Capitol US rotunda
U.S. Capitol rotunda. Reuters

Convinced that President Barack Obama is writing his own laws on issues such as health insurance and immigration reform, the House Judiciary Committee on Tuesday will examine just how much latitude the nation’s chief executive has to do so.

That’s when the committee will hear from four experts during a 10 a.m. hearing on “The President’s Constitutional Duty to Faithfully Execute the Laws.” The experts have a mix of legal, constitutional and health policy backgrounds.

Congressional Republicans have accused the president of circumventing the nation’s laws he disagrees with. They have specifically cited Obama’s actions on the Affordable Care Act (aka Obamacare), which Republicans have tried almost 50 times to repeal, and also want to knock him for enacting policy initiatives on issues that failed to win Congress’ approval, such as the DREAM Act.

“President Obama has blatantly disregarded the Constitution’s mandate to faithfully execute the laws,” said Judiciary Committee Chairman Bob Goodlatte, R-Va., in a statement. “He has changed key provisions in Obamacare without congressional approval, failed to enforce our immigration and drug laws, and ignored his constitutional duties for the sake of politics.”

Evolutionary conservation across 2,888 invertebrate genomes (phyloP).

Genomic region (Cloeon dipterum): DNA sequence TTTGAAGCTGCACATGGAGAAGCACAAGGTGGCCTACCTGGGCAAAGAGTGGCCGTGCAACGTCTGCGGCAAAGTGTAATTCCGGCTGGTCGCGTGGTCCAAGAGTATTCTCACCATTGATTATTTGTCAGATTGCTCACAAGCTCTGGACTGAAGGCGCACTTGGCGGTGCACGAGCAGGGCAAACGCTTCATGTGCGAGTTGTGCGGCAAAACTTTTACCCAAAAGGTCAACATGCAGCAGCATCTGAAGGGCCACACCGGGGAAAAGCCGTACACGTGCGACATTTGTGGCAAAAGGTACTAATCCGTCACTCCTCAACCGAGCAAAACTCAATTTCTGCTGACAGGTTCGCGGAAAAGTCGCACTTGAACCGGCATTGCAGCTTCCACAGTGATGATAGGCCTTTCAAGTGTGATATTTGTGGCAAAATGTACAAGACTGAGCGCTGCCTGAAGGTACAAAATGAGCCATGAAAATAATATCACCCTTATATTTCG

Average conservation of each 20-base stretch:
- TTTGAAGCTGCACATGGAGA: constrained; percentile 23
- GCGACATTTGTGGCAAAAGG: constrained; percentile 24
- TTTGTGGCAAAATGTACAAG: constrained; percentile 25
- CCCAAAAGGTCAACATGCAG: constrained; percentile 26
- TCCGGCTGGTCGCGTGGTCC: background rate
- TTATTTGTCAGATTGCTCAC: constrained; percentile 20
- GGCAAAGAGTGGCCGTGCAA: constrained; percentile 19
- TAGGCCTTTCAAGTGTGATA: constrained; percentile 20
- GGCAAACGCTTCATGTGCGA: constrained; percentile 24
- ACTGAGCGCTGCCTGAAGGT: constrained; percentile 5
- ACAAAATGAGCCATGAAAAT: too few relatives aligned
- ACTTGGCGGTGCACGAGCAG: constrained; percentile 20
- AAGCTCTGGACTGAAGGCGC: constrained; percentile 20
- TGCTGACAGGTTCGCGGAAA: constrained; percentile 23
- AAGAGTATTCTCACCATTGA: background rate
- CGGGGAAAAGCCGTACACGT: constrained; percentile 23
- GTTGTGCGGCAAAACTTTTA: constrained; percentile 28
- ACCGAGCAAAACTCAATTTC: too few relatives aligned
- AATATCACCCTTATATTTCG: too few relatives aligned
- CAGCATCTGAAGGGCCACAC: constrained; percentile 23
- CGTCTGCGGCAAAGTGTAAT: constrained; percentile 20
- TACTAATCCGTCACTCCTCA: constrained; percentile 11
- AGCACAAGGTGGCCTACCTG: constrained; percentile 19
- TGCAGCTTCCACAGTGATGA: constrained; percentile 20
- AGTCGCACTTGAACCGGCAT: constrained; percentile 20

Goodlatte added that “It is apparent that the president’s vested interest is not in the protected liberties of the American people, but in the advancement of his own agenda and interests.”

The hearing will focus on Obamacare -- particularly the employer mandate delay, waiver for non-compliant health plans, and contraceptive mandate that the committee's Republicans believe violates the Religious Freedom Restoration Act. Lawmakers in that committee will also talk about Obama’s alleged “decision to ignore enforcement of our immigration and federal drug laws.”

Yet -- while a 2013 immigration reform bill is politically dead in the House after passing the Senate -- the Obama administration continues to deport a record 400,000 people each year. This administration is set to hit a record 2 million deportations. Last year, the president put in place a policy to halt the deportation of children. He said lobbying Congress is the best way to pass reform that restructures the system.

Here’s a list of the hearing witnesses:

-- Michael F. Cannon, director of Health Policy Studies, Cato Institute;

-- Nicholas Rosenkranz, professor, Georgetown University Law Center;

-- Jonathan Turley, professor, George Washington University Law School; and

-- Simon Lazarus, senior counsel, Constitutional Accountability Center